Looking At Housing Differently
Determining the exact size of the housing backlog or future demand is difficult; society is dynamic and constantly changing. The more government is pressured, the more mass housing focuses on the housing unit and the numbers delivered (the product) rather than on decision-making flexibility and high-quality long-lasting environments built for change (the process).
Here is our proposition: why not consider housing as a form of infrastructure?
Conventional understanding of infrastructure references public buildings and amenities, transport structures, roads, service lines for water, sanitation, and electricity, yet the definition can be broadened. Health and educational facilities are generally referred to as “infrastructure”, while residential/housing is not. Yet, housing constitutes about 80 per cent of built environment investment. Infrastructure implies accessibility and use by all, irrespective of income level or social status. Imagine a scenario where people are told to use one or another road depending on income level. It sounds ridiculous, yet that is how we approach housing.
Housing as infrastructure
Infrastructure needs to be high-quality, robust and long-lasting. These principles should also apply to residential infrastructure, which could become a tool to create jobs, encourage private investment, and promote spatial inclusivity. Subsidies would be used to deliver beautiful, long-lasting, robust and high-quality base buildings where local-level activities may play out – creating dynamic, ever-changing neighbourhoods without disrupting their character, stability or architectural identity. Government only supports what is shared; there are no subsidies for individuals – everything funded by government is to be used by everyone.
Within this residential infrastructure, unit sizes and equipment are adjusted to suit variations in affordability. These structures are not empty skeletons; they are finished buildings where individuals, social housing institutions, government agencies, and the private sector carve out space, design and sell or rent to develop a living, evolving stock of dwellings. This separation of tasks is exactly the way other infrastructure systems work. Government reserves space for fully funded homes for those unable to co-fund. These structures also accommodate other functions – educational, healthcare, commercial, and so on. Different agents lease parts of these structures while owning the infill.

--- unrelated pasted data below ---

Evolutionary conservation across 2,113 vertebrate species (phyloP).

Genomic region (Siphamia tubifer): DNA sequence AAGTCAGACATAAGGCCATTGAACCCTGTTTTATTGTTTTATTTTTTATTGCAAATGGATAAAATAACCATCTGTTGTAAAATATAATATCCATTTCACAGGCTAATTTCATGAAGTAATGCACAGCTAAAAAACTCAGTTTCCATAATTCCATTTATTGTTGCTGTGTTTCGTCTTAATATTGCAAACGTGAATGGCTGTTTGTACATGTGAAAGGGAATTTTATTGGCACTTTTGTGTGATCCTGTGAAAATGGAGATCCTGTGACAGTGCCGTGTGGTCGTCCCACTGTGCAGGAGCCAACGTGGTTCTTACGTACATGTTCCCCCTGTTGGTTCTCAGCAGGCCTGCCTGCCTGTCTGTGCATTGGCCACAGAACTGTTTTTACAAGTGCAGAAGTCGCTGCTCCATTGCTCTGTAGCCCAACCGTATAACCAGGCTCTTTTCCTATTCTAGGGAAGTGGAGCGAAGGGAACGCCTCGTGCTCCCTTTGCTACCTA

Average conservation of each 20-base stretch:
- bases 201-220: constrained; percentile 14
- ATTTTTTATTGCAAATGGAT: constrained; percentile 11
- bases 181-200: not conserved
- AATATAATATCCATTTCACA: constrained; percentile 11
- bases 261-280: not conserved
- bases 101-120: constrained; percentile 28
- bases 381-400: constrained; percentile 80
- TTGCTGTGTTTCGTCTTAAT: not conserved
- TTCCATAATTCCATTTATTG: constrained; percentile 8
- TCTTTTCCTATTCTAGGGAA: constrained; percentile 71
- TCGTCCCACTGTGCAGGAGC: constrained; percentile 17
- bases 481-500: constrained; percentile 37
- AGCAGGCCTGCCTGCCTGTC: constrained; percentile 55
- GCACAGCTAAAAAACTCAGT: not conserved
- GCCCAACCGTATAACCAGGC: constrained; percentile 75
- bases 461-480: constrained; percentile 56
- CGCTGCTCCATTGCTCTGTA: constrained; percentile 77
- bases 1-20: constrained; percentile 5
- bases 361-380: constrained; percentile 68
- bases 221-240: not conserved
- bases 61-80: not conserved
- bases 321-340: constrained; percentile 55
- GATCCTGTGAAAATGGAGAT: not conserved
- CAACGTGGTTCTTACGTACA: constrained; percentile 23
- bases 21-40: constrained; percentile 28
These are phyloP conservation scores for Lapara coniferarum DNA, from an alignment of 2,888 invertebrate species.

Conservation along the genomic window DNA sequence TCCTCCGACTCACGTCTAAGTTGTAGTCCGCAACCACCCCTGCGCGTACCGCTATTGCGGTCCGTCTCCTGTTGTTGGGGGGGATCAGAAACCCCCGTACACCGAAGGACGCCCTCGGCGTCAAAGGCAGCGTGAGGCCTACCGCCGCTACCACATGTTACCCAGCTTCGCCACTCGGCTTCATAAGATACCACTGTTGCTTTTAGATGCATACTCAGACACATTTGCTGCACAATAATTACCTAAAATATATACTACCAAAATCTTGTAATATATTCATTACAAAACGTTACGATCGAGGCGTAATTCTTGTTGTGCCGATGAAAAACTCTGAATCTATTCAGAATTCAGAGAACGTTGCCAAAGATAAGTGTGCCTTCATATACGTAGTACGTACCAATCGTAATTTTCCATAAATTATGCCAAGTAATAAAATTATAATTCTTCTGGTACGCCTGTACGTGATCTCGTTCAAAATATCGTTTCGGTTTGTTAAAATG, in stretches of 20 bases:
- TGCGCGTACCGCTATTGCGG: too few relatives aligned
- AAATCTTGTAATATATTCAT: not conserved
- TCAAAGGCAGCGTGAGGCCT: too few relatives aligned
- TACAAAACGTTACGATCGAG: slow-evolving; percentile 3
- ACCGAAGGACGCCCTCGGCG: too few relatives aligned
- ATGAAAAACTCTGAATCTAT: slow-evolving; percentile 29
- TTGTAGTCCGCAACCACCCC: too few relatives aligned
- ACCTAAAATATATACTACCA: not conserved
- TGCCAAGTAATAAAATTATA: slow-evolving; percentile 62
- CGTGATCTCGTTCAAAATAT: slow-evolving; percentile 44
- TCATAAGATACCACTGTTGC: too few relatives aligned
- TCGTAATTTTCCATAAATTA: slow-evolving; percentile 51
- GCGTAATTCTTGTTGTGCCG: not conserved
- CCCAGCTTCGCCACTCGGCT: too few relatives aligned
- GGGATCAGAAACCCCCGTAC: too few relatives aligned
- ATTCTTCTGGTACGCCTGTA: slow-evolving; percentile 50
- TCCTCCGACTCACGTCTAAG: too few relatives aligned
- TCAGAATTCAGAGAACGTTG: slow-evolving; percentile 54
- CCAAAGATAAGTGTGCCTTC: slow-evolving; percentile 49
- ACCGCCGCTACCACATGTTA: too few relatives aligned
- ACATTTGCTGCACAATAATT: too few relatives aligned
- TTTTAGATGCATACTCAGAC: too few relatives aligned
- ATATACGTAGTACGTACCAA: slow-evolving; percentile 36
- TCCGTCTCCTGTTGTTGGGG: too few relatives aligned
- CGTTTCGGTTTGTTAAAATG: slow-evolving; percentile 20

Housing as infrastructure implies that the delivery of housing is considered a process that is a crucial driver for economic development and poverty reduction through job creation – not as a mere provision of rigid, “complete” houses that deplete state resources.
Housing and government’s plans
By 2030, Africa will have 760 million urban residents, increasing to 1.2 billion by 2050, according to the African Economic Outlook 2016. In South Africa, the state has committed substantial funding to public infrastructure.
The National Infrastructure Plan 2050 aims to implement the vision set out in the National Development Plan with a focus on network sectors. We argue that housing should be part of those plans, and the budgets amended accordingly.
A national infrastructure plan needs to be centrally driven while aligning with local project management systems. If this operates efficiently, it will allow for the creation of conditions for embracing smaller-scale, dispersed projects and project packages that are more accessible to emerging construction enterprises. Some construction companies can specialise in producing simple, energy-efficient, long-lasting base buildings, other certified companies can specialise in filling them in response to evolving demand, using the latest technology, logistics and teamwork strategies.
Systems to enable delivery
We need governance and regulatory frameworks that allow for experimentation and testing of alternative forms of delivery through pilot projects balanced with a parallel activity of delivery actions that can be scaled up to have real impact. These new systems will allow for efficient construction of residential infrastructure with the in-built capacity for change and variation of occupancies.
Affordable housing becomes an integral part of all city developments in well-located, mixed-income, mixed-function, mixed-community settings. Delivery of housing will be quick and efficient with minimal bureaucracy and delay.
We may finally achieve our dream of living together in the city, in safe, harmonious and dignified neighbourhoods.